Contour Obsessed — Part 1: Contouring Overview

If you've been following trends in makeup for the past few years, you have most likely noticed the contouring trend. It seems like everyone is contour obsessed. In previous years, makeup contouring was a trick for the pros, used only on runways and in photoshoots to enhance the model's look. But thanks to social media and easily accessible tutorial videos, everyone can now contour like the pros. Kim Kardashian, known for her flawless contoured makeup, has brought new buzz to the trend. Powders, foundations and two-tone makeup kits have become best sellers to boost cleavage, sharpen cheekbones, or sculpt a shapely face.

Contouring provides subtle definition and dimension, enhancing the best aspects of the face. It's not a one-size-fits-all makeup technique and must be tailored specifically to each person. In makeup, the trend has been exploding for several seasons, and now it's time for contouring to make its way to hair.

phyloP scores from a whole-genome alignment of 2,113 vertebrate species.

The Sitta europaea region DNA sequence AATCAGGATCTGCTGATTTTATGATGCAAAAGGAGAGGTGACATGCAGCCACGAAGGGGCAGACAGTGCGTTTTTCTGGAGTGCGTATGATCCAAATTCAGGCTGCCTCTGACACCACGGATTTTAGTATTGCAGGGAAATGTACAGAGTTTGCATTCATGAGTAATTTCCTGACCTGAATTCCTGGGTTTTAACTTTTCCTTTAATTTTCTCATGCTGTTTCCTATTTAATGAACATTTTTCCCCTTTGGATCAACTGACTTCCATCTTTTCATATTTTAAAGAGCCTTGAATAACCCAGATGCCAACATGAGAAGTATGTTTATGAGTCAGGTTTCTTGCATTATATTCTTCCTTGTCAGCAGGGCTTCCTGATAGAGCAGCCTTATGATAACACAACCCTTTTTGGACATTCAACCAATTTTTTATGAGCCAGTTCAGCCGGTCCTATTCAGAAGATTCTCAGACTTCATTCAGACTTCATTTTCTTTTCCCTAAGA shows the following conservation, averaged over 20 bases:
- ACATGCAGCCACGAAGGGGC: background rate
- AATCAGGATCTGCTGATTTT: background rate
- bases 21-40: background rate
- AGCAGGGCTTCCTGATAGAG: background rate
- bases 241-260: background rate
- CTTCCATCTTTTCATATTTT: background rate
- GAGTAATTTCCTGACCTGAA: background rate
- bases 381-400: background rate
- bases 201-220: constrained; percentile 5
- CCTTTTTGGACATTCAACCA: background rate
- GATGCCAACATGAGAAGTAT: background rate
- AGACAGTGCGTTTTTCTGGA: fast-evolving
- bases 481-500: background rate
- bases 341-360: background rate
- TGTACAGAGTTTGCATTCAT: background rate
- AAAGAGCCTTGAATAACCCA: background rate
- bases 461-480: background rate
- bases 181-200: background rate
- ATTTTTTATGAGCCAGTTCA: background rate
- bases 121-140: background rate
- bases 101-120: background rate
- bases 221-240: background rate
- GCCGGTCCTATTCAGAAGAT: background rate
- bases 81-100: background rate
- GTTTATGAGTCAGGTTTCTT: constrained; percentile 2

Contouring enhances the shape of the face, playing with shading and highlighting to exaggerate or soften features. In hair, the guidelines are the same as makeup: dark shades create shadows and give a visual effect of less volume, while light tones add highlights and make the hair (or face) look more voluminous. When done correctly, it can help enhance your natural face shape and create an overall visual balance to your look. For a balanced, natural result, the professionally created color must blend perfectly into your hair and be suited to your skin tone.

In Hollywood, celebrities are already wearing contoured haircolor. Drew Barrymore, Scarlett Johansson and Jessica Alba are making this "made in the UK" fashion a trend in the United States. Not sure what your natural face shape is? Wondering if contouring could work for you? Talk to a professional colorist and ask how they would adjust your haircolor to maximize your natural beauty and contour your face shape.

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